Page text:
How to Tell-a-Phone-y

Tips on how to tell when a caller who claims to represent a grassroots movement is really throwing you a corporate-contrived astroturf pitch:

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You ask: “Who do you work for?”
The caller says: A group beginning with “Citizens for…,” “Consumers Against…,” or “Americans who…”

You ask: “Where are you located?”
The caller says: “I can’t reveal that information.”

You say: “I’m in the middle of dinner. Can I call you back?”
The caller says: “Sure” and gives you a toll-free number.

You call the toll-free number.
An operater says: “Legislative hotline!” and offers to route you to the appropriate staffer.

You ask for more information.
They send papers labeled “grassroots effort.”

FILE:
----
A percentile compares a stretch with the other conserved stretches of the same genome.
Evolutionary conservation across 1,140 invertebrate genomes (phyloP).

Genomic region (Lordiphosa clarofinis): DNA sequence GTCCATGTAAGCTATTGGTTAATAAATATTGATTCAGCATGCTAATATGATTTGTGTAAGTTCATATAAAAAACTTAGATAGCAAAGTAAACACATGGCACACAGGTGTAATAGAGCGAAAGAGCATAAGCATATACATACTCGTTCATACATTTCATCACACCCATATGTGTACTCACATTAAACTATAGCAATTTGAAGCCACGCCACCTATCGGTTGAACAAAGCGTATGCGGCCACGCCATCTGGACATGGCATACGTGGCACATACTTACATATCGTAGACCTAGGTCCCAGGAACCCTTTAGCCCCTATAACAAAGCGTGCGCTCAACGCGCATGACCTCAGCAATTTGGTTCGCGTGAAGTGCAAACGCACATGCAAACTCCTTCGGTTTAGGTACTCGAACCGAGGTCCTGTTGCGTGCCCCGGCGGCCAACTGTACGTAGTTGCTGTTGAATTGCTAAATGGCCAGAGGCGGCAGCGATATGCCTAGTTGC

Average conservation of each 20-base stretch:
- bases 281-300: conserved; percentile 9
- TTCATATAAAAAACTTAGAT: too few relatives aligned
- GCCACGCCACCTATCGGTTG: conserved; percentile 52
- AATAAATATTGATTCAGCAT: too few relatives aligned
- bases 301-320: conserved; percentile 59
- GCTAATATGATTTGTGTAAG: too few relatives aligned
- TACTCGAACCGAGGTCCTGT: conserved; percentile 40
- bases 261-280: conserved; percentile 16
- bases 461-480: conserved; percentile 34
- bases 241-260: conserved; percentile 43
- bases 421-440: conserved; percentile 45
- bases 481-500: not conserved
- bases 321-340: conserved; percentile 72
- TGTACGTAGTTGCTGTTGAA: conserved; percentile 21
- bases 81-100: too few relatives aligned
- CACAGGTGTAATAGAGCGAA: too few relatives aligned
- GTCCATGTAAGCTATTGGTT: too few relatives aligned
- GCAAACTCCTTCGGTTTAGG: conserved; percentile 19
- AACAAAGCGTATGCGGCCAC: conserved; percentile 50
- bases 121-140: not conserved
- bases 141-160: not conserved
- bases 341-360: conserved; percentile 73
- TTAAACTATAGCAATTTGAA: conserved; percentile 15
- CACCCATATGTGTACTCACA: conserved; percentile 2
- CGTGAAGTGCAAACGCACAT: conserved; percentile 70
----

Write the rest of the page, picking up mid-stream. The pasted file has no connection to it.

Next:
You ask: “How does this issue affect me?”
The caller says: “This will hurt all consumers in your state!”

You ask: “When I call my senator, what do I say?”
The caller says: “Say that this will hurt all consumers in your state!”

You ask: “What else can I do?”
The caller says: “Write your senator a letter saying that this will hurt all consumers in your state!”

Not every grassroots call is necessarily fake. Just demand details. And remember: The Princeton Dental Resource Center was once sponsored by M&M/Mars to convince the public that candy is good for your teeth. For more information on identifying phony campaigns, consult Mask of Deception: Corporate Front Groups in America, which is available for $15 through Essential Information (a Ralph Nader front group); call (202) 387-8030 or go to www.essential.org

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It’s really that simple. But if you’d like to read a bit more, our membership lead, Brian Hiatt, has a post for you highlighting some of our newsroom's impressive, impactful work of late—including two big investigations in just one day and covering voting rights the way it needs to be done—that we hope you’ll agree is worth supporting.

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